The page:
Masha Niv

Y. Ben Shoshan-Galeczki and M.Y. Niv. 2020. “Structure-based screening for discovery of sweet compounds.” Food Chemistry, 315. Publisher's Version Abstract
Sweet taste is a cue for calorie-rich food and is innately attractive to animals, including humans. In the context of modern diets, attraction to sweetness presents a significant challenge to human health. Most known sugars and sweeteners bind to the Venus Fly Trap domain of T1R2 subunit of the sweet taste heterodimer. Because the sweet taste receptor structure has not been experimentally solved yet, a possible approach to finding sweet molecules is virtual screening using compatibility of candidate molecules to homology models of sugar-binding site. Here, the constructed structural models, docking and scoring schemes were validated by their ability to rank known sweet-tasting compounds higher than properties-matched random molecules. The best performing models were next used in virtual screening, retrieving recently patented sweeteners and providing novel predictions. © 2020 Elsevier Ltd
V. Stoeger, A.-K. Holik, K. Hölz, T. Dingjan, J. Hans, J.P. Ley, G.E. Krammer, M.Y. Niv, M.M. Somoza, and V. Somoza. 2020. “Bitter-Tasting Amino Acids l-Arginine and l -Isoleucine Differentially Regulate Proton Secretion via T2R1 Signaling in Human Parietal Cells in Culture.” Journal of Agricultural and Food Chemistry, 68, 11, Pp. 3434-3444. Publisher's Version Abstract
This study aimed at identifying whether the bitter-tasting amino acids l-arginine (l-ARG) and l-isoleucine (l-ILE) differentially regulate mechanisms of gastric acid secretion in human parietal cells (HGT-1 cells) via activation of bitter taste sensing receptors (T2Rs). In a first set of experiments, involvement of T2Rs in l-ARG and l-ILE-modulated proton secretion was demonstrated by co-treatment of HGT-1 cells with T2R antagonists. Subsequent whole genome screenings by means of cDNA arrays revealed T2R1 as a prominent target for both amino acids. Next, the functional role of T2R1 was verified by means of a T2R1 CRISPR-Cas9 knock-out approach. Here, the effect of l-ARG on proton secretion decreased by 65.7 ± 21.9% and the effect of l-ILE increased by 93.2 ± 24.1% in HGT-1 T2R1 ko versus HGT-1 wt cells (p < 0.05). Overall, our results indicate differential effects of l-ARG and l-ILE on proton secretion in HGT-1 cells and our molecular docking studies predict distinct binding for these amino acids in the binding site of T2R1. Further studies will elucidate whether the mechanism of differential effects involves structure-specific ligand-biased signaling of T2R1 or additional cellular targets. Copyright © 2019 American Chemical Society.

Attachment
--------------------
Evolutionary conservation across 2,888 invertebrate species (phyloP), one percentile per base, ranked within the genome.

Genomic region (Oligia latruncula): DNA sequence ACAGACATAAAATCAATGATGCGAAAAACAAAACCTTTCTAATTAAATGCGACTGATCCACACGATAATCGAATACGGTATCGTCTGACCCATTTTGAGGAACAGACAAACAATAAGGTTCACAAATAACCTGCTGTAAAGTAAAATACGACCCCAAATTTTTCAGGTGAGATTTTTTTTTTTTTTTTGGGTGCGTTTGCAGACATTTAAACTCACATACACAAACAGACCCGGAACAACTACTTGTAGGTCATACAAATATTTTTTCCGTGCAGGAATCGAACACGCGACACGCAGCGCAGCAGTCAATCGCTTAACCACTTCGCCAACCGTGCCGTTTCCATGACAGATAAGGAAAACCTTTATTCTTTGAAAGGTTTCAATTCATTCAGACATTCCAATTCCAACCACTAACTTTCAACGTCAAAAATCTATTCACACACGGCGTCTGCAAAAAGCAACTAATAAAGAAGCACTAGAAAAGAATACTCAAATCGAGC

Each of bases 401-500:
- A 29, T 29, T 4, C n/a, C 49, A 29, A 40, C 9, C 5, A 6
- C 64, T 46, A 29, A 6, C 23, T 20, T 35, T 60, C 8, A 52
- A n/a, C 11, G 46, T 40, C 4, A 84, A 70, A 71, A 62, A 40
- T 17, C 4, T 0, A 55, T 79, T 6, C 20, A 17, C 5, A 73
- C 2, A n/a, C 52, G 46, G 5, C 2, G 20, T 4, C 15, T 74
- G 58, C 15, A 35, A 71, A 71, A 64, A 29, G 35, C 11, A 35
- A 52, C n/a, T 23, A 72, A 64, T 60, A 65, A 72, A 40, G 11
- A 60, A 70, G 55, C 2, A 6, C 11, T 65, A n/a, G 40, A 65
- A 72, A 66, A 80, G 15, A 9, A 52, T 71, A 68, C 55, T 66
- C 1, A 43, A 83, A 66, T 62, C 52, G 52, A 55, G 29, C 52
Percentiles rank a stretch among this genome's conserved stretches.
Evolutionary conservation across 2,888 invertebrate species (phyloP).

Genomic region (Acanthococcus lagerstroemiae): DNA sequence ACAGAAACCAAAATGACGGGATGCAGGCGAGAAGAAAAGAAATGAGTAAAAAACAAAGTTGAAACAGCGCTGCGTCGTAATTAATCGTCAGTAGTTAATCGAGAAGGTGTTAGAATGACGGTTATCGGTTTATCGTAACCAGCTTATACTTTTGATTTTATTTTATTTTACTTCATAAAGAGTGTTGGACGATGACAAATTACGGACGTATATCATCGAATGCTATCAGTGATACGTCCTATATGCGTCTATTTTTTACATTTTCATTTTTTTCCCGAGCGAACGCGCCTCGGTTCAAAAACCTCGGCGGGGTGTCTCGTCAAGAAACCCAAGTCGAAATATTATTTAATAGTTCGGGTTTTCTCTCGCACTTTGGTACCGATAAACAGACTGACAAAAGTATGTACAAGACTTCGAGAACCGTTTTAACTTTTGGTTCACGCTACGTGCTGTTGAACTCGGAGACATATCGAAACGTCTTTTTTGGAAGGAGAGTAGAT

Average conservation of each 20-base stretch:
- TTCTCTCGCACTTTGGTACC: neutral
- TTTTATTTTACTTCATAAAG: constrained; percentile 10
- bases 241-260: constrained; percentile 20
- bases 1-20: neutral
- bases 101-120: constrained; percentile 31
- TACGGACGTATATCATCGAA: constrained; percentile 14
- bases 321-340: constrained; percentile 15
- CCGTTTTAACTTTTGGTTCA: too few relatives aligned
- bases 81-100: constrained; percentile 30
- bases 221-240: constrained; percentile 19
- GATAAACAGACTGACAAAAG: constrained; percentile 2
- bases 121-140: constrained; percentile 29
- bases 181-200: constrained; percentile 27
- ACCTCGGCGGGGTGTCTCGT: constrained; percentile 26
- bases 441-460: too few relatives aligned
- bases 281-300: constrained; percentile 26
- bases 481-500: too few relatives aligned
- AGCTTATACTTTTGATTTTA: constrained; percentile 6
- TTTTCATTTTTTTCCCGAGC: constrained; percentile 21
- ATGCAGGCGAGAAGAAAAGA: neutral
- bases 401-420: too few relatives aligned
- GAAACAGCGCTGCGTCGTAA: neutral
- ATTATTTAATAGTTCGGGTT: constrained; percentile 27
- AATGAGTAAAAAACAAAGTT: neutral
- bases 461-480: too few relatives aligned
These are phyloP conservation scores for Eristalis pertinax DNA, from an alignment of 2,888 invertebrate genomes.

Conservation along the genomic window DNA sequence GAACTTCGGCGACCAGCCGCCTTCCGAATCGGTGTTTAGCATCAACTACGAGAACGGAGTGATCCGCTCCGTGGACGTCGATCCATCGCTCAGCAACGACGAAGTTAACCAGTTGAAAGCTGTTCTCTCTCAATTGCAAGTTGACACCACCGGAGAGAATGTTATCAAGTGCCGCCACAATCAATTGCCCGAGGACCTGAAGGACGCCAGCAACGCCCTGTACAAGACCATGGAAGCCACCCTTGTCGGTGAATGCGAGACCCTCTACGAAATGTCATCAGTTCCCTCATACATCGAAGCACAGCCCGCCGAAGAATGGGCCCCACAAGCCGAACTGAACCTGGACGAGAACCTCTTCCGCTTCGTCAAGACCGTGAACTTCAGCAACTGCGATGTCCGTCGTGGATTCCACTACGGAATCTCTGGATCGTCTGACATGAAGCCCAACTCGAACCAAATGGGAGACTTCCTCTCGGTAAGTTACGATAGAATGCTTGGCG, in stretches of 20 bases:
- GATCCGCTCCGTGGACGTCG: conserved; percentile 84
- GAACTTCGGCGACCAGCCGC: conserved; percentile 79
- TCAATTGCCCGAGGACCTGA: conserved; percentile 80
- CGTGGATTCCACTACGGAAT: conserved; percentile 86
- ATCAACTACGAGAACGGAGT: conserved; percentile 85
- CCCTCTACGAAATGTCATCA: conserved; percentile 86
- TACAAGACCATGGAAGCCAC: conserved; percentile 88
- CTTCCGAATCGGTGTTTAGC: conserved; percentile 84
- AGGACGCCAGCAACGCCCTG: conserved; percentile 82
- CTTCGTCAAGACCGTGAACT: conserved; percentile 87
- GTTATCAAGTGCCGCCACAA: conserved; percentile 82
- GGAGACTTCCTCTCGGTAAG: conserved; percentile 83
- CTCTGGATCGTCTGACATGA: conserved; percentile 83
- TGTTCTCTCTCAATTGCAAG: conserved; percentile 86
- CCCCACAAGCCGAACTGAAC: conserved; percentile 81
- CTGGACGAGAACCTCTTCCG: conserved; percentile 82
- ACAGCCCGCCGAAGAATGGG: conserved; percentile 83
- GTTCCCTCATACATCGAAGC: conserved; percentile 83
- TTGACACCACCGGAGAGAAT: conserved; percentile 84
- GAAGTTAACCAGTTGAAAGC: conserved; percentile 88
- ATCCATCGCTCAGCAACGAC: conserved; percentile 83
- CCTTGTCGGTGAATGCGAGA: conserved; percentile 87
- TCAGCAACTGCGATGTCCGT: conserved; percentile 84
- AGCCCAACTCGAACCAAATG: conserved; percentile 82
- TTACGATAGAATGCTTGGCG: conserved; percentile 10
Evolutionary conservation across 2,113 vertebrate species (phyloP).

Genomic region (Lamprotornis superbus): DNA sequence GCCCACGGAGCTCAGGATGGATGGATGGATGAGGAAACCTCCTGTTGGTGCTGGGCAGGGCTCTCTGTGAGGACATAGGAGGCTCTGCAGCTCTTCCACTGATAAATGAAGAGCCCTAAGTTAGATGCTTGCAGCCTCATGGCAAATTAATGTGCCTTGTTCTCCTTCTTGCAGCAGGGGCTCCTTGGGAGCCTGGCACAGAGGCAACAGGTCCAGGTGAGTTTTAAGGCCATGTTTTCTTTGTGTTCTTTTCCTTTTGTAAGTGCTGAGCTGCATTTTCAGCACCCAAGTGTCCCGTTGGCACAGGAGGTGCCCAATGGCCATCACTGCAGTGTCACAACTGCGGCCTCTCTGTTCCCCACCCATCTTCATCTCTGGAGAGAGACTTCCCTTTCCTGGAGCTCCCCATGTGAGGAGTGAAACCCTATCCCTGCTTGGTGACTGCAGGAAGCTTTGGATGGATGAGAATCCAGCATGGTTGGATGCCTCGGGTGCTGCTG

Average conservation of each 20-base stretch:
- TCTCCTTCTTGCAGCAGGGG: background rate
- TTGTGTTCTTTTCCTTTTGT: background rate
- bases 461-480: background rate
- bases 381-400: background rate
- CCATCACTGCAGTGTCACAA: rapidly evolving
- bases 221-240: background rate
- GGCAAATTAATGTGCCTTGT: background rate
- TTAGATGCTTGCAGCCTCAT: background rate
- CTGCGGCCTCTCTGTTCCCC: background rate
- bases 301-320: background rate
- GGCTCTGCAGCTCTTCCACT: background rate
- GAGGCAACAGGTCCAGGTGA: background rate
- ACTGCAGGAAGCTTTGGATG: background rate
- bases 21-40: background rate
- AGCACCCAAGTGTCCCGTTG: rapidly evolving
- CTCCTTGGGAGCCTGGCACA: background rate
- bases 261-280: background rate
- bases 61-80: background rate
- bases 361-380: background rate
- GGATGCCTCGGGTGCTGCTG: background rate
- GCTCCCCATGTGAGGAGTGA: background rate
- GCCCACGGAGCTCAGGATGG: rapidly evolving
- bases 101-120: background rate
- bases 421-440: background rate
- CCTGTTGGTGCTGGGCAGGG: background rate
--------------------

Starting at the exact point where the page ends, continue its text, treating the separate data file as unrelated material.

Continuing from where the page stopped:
A. Di Pizio, Y. Ben Shoshan-Galeczki, J.E. Hayes, and M.Y. Niv. 2019. “Bitter and sweet tasting molecules: It's complicated.” Neuroscience Letters, 700, Pp. 56-63. Publisher's Version Abstract
“Bitter” and “sweet” are frequently framed in opposition, both functionally and metaphorically, in regard to affective responses, emotion, and nutrition. This oppositional relationship is complicated by the fact that some molecules are simultaneously bitter and sweet. In some cases, a small chemical modification, or a chirality switch, flips the taste from sweet to bitter. Molecules humans describe as bitter are recognized by a 25-member subfamily of class A G-protein coupled receptors (GPCRs) known as TAS2Rs. Molecules humans describe as sweet are recognized by a TAS1R2/TAS1R3 heterodimer of class C GPCRs. Here we characterize the chemical space of bitter and sweet molecules: the majority of bitter compounds show higher hydrophobicity compared to sweet compounds, while sweet molecules have a wider range of sizes. Importantly, recent evidence indicates that TAS1Rs and TAS2Rs are not limited to the oral cavity; moreover, some bitterants are pharmacologically promiscuous, with the hERG potassium channel, cytochrome P450 enzymes, and carbonic anhydrases as common off-targets. Further focus on polypharmacology may unravel new physiological roles for tastant molecules. © 2018 Elsevier B.V.